Excuse me, I meant well.

Mr. Whittaker describes in painful detail what happens when politics and ideology cause intelligent, analytical people to abandon reason and embrace polemics. Unfortunately, in the current political environment, it is simply unacceptable for the party out of power to admit that the opposing party's policies may be working. We see it all the time, especially in this context, with frequent comments that predict with absolute certainty that "Obamacare" will be a "train wreck" and subsequent grasping at straws to show that to be true. It also shows in the vehement denials, all counterfactual, that there was any Republican content in the PPACA. In truth, this is how it works when market forces are at work. And those opposed take joy in spreading FUD (fear, uncertainty and doubt) about how we are going to lose our doctors, have to travel miles and miles for treatment, etc. Stories like the Anthem decision fit nicely into that plan. I share Mr. Whittaker's hopes that we can again have thoughtful, factual discussions from both sides of the political spectrum, without the hyperbole and FUD.

I am sorry Publius but you really do not have first hand knowledge of what "Obamacare" will do. I happen to have sat in on meetings of what it will cost companies, employees and what it will cost everyone. Let's start with cost to companies which already offer insurance. Those costs will double and there will be a "tax" added for them to continue to offer insurance for their employees. Next, the employees will pay 1.5 to 2 times their current premiums. A family of four now paying $400 per month for insurance will pay, through their employers, $600 to $800 per month or $2400 to $4800 more per year. Deductibles will also double. I will take mine for an example which is not even typical as my insurance is pretty good. It is going from $600 to $1000 per person on the plan. That family of four will now pay $1600 more for insurance. Co-pays for drugs will also go to the next tier. Co-pays at $10, $15 and $20 will now cost $15, $20, $25 or more. Now, these are real time, on the ground, facts and others in my industry have been to similar meetings. The average family of four will now pay between $4500 to $6900 for the same doverage that they have now. How is that affordable. Obama is running around the country making disingenuous statements that Obamacare is working. What he is referring to is that a small segment of the population who might be self employed are paying less or people are getting something for nothing. If I was in an exchange, I would certainly lose my doctor as my provider will not be participating. Progressives are so worried about voter ID and how that will disenfranchise people, well, Obamacare is about to disenfranchise those who have provided for their insurance needs throughout the years and penalize them so that others can have a subsidized ride. Moreover, healthy 18-30 year old young folks will be soaked with an expense that few can afford.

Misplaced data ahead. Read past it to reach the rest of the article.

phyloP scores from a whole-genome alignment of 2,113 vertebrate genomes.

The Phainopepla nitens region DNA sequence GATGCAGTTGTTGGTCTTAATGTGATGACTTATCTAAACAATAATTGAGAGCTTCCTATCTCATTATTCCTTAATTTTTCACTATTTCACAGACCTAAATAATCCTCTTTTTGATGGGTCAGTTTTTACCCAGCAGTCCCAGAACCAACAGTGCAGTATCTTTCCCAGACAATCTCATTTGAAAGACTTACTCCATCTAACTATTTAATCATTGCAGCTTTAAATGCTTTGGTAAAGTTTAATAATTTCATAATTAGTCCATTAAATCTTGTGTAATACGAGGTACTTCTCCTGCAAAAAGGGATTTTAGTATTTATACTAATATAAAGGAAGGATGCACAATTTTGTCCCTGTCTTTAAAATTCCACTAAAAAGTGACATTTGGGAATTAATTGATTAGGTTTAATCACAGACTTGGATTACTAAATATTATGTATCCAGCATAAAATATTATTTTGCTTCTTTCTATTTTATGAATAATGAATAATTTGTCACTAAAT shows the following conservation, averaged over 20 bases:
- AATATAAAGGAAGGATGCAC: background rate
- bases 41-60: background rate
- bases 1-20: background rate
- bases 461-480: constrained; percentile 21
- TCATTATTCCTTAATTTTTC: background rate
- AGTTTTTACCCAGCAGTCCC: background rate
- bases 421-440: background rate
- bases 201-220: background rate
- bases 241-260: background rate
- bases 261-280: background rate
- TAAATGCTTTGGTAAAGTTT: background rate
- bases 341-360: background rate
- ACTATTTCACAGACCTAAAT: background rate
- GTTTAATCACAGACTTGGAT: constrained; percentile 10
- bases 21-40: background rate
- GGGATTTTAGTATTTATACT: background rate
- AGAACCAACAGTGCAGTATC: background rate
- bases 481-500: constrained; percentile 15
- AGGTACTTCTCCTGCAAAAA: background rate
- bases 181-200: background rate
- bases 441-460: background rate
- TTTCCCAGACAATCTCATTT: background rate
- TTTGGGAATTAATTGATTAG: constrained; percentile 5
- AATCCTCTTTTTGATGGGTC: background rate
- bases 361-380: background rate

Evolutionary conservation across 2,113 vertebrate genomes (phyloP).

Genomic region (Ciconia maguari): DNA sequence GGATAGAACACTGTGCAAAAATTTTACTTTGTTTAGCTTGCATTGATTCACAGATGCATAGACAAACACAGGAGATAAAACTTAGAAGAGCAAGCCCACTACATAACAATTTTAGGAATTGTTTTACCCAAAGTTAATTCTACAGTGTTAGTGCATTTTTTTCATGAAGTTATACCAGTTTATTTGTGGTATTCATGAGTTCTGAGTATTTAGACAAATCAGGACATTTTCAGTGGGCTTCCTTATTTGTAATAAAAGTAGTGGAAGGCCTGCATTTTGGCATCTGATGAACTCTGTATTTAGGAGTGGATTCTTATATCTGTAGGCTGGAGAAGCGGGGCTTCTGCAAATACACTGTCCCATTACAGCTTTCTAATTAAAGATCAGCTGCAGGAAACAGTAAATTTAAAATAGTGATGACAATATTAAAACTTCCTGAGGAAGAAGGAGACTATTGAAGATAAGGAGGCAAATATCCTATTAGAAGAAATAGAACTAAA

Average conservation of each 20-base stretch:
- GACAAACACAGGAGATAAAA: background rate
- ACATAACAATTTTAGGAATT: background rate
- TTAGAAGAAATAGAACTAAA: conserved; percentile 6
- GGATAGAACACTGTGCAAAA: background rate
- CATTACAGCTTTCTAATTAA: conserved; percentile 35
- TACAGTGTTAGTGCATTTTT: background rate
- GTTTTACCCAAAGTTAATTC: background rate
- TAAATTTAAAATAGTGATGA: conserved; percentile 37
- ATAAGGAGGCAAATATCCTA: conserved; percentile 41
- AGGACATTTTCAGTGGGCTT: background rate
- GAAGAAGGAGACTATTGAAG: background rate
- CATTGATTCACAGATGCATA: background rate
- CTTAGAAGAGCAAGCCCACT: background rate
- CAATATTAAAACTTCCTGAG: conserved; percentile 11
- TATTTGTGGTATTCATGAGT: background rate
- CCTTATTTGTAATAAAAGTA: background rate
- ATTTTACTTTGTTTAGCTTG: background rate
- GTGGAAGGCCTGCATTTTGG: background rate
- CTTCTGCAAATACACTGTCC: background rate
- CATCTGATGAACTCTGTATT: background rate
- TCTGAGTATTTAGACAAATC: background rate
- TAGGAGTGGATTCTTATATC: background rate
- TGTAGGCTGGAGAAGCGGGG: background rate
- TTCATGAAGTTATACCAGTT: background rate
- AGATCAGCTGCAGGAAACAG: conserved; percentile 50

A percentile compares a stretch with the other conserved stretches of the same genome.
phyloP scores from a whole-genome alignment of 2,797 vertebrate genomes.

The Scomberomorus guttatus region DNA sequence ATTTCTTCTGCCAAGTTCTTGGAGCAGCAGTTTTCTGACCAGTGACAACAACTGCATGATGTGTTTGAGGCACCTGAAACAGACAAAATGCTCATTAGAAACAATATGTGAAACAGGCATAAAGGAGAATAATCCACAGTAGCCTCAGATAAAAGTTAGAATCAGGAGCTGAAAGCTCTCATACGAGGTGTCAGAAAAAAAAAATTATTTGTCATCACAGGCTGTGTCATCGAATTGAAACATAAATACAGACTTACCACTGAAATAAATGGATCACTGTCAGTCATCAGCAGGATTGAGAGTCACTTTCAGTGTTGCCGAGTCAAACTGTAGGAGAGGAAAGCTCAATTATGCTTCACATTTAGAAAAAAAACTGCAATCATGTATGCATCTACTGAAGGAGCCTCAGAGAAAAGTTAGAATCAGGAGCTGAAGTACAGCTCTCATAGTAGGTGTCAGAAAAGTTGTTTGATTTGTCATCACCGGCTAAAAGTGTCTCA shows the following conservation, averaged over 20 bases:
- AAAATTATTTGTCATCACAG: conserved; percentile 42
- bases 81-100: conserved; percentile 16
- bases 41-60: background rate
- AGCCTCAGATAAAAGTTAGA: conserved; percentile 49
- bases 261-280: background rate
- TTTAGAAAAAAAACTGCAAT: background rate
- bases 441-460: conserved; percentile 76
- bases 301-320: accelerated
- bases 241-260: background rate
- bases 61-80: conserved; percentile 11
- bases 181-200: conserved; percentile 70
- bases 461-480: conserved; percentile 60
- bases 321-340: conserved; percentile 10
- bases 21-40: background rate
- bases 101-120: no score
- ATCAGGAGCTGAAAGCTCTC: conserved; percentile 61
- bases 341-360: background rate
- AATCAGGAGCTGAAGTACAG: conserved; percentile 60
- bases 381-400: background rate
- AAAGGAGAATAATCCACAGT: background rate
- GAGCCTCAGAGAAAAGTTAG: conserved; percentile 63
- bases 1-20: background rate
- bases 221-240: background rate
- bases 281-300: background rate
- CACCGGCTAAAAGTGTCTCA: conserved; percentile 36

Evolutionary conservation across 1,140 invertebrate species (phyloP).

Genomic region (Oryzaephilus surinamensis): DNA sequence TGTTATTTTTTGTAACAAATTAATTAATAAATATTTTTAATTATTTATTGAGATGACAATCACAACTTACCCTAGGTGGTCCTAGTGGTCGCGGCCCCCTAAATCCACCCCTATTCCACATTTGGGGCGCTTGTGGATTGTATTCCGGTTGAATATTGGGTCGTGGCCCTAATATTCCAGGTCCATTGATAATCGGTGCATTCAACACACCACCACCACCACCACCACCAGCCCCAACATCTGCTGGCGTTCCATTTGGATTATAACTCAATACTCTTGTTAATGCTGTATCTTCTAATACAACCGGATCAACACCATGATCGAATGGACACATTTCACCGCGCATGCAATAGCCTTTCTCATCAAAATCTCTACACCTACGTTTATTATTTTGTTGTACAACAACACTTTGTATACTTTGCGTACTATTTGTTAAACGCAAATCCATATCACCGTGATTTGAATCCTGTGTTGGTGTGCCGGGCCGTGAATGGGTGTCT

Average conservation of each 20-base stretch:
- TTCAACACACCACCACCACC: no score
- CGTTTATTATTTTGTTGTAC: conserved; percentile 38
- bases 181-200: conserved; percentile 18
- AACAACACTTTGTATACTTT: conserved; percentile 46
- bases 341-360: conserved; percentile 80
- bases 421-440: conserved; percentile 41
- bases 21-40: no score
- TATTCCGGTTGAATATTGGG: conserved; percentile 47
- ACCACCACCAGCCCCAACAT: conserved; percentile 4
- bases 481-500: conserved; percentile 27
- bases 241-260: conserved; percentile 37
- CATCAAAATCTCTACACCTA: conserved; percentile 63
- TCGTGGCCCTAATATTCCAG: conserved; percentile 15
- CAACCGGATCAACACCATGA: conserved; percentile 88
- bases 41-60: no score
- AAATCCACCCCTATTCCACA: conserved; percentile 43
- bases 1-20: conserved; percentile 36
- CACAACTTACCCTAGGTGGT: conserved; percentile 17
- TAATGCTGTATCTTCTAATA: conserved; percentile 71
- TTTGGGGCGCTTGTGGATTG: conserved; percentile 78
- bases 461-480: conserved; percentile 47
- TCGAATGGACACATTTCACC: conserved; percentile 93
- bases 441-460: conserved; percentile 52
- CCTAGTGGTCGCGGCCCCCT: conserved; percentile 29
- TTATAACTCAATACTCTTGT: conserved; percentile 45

You have no idea what I know. And I have no idea what your "meetings" were, so I have no way to judge the credibility of the figures you are quoting. I'm not inclined to take your word for it just because of some meeting you claim to have attended.

Itsa, you cannot say that your situation will be a representation of what will happen to millions of other Americans. Nobody truly knows how things will shake out. Not me, not you, not the Monitor not even the president. That is why Republicans are spreading fear and uncertainty and trying to block federal money from being used to educate and help people sign up for the ACA. I am willing to give this program a shot because SOMETHING has got to be done with our health care system. It is unsustainable. Of course, according to sail and other conservatives, there is nothing wrong with it! But what really seems to burn you about this program is the thought of poor people getting something for nothing. The thought of you subsidizing someone else's care. Gasp! Well, that's exactly what's going on now with uninsured people being treated in ER's.